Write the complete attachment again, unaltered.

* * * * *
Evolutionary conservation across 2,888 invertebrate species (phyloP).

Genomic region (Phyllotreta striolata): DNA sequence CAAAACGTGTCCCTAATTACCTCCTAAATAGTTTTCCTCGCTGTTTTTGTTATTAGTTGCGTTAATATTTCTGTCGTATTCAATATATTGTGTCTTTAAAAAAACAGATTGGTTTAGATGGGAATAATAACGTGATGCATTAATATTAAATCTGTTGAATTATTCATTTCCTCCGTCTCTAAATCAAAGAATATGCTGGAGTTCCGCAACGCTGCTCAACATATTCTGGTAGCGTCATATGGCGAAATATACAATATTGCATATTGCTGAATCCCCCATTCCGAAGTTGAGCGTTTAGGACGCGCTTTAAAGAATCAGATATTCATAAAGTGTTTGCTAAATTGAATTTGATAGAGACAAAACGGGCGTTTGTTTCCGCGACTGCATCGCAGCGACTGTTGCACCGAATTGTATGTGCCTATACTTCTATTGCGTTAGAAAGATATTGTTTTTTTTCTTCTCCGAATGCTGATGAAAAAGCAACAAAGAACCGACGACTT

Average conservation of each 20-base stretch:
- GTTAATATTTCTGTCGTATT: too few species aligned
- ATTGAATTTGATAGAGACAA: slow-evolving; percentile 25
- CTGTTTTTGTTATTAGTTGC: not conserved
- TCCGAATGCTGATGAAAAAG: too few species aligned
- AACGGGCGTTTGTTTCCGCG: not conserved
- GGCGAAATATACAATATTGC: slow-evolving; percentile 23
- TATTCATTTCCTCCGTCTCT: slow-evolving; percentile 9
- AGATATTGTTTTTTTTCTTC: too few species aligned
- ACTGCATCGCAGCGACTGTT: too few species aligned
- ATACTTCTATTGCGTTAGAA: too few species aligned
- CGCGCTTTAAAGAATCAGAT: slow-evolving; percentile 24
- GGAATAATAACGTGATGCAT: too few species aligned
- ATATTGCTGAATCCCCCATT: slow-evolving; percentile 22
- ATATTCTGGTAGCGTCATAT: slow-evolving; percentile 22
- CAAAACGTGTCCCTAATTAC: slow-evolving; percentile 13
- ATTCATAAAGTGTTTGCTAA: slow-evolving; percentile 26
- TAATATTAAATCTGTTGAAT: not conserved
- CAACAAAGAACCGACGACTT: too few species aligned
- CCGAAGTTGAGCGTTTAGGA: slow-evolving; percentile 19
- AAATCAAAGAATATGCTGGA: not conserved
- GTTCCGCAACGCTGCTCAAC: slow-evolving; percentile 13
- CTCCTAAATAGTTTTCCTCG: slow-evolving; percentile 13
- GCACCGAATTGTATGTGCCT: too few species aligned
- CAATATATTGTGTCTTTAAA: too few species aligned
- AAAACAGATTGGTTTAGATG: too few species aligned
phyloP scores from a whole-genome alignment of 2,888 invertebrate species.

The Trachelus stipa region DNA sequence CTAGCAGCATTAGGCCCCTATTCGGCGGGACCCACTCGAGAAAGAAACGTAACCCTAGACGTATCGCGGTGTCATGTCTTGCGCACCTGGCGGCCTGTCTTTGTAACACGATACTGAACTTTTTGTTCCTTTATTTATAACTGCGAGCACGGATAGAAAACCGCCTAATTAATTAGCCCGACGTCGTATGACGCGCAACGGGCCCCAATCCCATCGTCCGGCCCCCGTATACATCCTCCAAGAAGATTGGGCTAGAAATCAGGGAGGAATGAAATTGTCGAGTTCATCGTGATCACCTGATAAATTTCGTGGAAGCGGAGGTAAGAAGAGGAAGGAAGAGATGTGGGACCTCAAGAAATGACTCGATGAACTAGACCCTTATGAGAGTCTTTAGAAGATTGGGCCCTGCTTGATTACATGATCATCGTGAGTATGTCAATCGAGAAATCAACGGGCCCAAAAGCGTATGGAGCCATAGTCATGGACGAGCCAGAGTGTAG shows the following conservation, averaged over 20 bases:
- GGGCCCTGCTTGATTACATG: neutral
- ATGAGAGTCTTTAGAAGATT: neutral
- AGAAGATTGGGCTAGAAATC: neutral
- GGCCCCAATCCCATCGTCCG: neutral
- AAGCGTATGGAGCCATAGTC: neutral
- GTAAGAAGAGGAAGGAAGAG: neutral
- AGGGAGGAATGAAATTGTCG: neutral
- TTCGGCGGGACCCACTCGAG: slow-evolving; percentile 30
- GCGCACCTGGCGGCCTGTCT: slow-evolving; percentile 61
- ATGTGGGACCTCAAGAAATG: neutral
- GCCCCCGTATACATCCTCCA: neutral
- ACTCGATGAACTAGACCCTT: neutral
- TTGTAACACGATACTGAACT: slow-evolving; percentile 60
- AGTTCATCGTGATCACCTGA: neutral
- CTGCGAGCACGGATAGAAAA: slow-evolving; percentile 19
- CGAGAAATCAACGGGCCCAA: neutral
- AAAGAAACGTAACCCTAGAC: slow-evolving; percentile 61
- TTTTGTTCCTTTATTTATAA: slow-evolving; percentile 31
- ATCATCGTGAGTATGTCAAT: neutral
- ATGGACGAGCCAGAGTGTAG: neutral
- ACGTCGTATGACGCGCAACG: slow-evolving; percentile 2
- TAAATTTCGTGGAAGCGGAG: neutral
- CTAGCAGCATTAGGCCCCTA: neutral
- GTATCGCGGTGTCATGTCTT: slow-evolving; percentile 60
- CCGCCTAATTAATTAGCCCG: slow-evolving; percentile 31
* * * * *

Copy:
Evolutionary conservation across 2,888 invertebrate species (phyloP).

Genomic region (Phyllotreta striolata): DNA sequence CAAAACGTGTCCCTAATTACCTCCTAAATAGTTTTCCTCGCTGTTTTTGTTATTAGTTGCGTTAATATTTCTGTCGTATTCAATATATTGTGTCTTTAAAAAAACAGATTGGTTTAGATGGGAATAATAACGTGATGCATTAATATTAAATCTGTTGAATTATTCATTTCCTCCGTCTCTAAATCAAAGAATATGCTGGAGTTCCGCAACGCTGCTCAACATATTCTGGTAGCGTCATATGGCGAAATATACAATATTGCATATTGCTGAATCCCCCATTCCGAAGTTGAGCGTTTAGGACGCGCTTTAAAGAATCAGATATTCATAAAGTGTTTGCTAAATTGAATTTGATAGAGACAAAACGGGCGTTTGTTTCCGCGACTGCATCGCAGCGACTGTTGCACCGAATTGTATGTGCCTATACTTCTATTGCGTTAGAAAGATATTGTTTTTTTTCTTCTCCGAATGCTGATGAAAAAGCAACAAAGAACCGACGACTT

Average conservation of each 20-base stretch:
- GTTAATATTTCTGTCGTATT: too few species aligned
- ATTGAATTTGATAGAGACAA: slow-evolving; percentile 25
- CTGTTTTTGTTATTAGTTGC: not conserved
- TCCGAATGCTGATGAAAAAG: too few species aligned
- AACGGGCGTTTGTTTCCGCG: not conserved
- GGCGAAATATACAATATTGC: slow-evolving; percentile 23
- TATTCATTTCCTCCGTCTCT: slow-evolving; percentile 9
- AGATATTGTTTTTTTTCTTC: too few species aligned
- ACTGCATCGCAGCGACTGTT: too few species aligned
- ATACTTCTATTGCGTTAGAA: too few species aligned
- CGCGCTTTAAAGAATCAGAT: slow-evolving; percentile 24
- GGAATAATAACGTGATGCAT: too few species aligned
- ATATTGCTGAATCCCCCATT: slow-evolving; percentile 22
- ATATTCTGGTAGCGTCATAT: slow-evolving; percentile 22
- CAAAACGTGTCCCTAATTAC: slow-evolving; percentile 13
- ATTCATAAAGTGTTTGCTAA: slow-evolving; percentile 26
- TAATATTAAATCTGTTGAAT: not conserved
- CAACAAAGAACCGACGACTT: too few species aligned
- CCGAAGTTGAGCGTTTAGGA: slow-evolving; percentile 19
- AAATCAAAGAATATGCTGGA: not conserved
- GTTCCGCAACGCTGCTCAAC: slow-evolving; percentile 13
- CTCCTAAATAGTTTTCCTCG: slow-evolving; percentile 13
- GCACCGAATTGTATGTGCCT: too few species aligned
- CAATATATTGTGTCTTTAAA: too few species aligned
- AAAACAGATTGGTTTAGATG: too few species aligned
phyloP scores from a whole-genome alignment of 2,888 invertebrate species.

The Trachelus stipa region DNA sequence CTAGCAGCATTAGGCCCCTATTCGGCGGGACCCACTCGAGAAAGAAACGTAACCCTAGACGTATCGCGGTGTCATGTCTTGCGCACCTGGCGGCCTGTCTTTGTAACACGATACTGAACTTTTTGTTCCTTTATTTATAACTGCGAGCACGGATAGAAAACCGCCTAATTAATTAGCCCGACGTCGTATGACGCGCAACGGGCCCCAATCCCATCGTCCGGCCCCCGTATACATCCTCCAAGAAGATTGGGCTAGAAATCAGGGAGGAATGAAATTGTCGAGTTCATCGTGATCACCTGATAAATTTCGTGGAAGCGGAGGTAAGAAGAGGAAGGAAGAGATGTGGGACCTCAAGAAATGACTCGATGAACTAGACCCTTATGAGAGTCTTTAGAAGATTGGGCCCTGCTTGATTACATGATCATCGTGAGTATGTCAATCGAGAAATCAACGGGCCCAAAAGCGTATGGAGCCATAGTCATGGACGAGCCAGAGTGTAG shows the following conservation, averaged over 20 bases:
- GGGCCCTGCTTGATTACATG: neutral
- ATGAGAGTCTTTAGAAGATT: neutral
- AGAAGATTGGGCTAGAAATC: neutral
- GGCCCCAATCCCATCGTCCG: neutral
- AAGCGTATGGAGCCATAGTC: neutral
- GTAAGAAGAGGAAGGAAGAG: neutral
- AGGGAGGAATGAAATTGTCG: neutral
- TTCGGCGGGACCCACTCGAG: slow-evolving; percentile 30
- GCGCACCTGGCGGCCTGTCT: slow-evolving; percentile 61
- ATGTGGGACCTCAAGAAATG: neutral
- GCCCCCGTATACATCCTCCA: neutral
- ACTCGATGAACTAGACCCTT: neutral
- TTGTAACACGATACTGAACT: slow-evolving; percentile 60
- AGTTCATCGTGATCACCTGA: neutral
- CTGCGAGCACGGATAGAAAA: slow-evolving; percentile 19
- CGAGAAATCAACGGGCCCAA: neutral
- AAAGAAACGTAACCCTAGAC: slow-evolving; percentile 61
- TTTTGTTCCTTTATTTATAA: slow-evolving; percentile 31
- ATCATCGTGAGTATGTCAAT: neutral
- ATGGACGAGCCAGAGTGTAG: neutral
- ACGTCGTATGACGCGCAACG: slow-evolving; percentile 2
- TAAATTTCGTGGAAGCGGAG: neutral
- CTAGCAGCATTAGGCCCCTA: neutral
- GTATCGCGGTGTCATGTCTT: slow-evolving; percentile 60
- CCGCCTAATTAATTAGCCCG: slow-evolving; percentile 31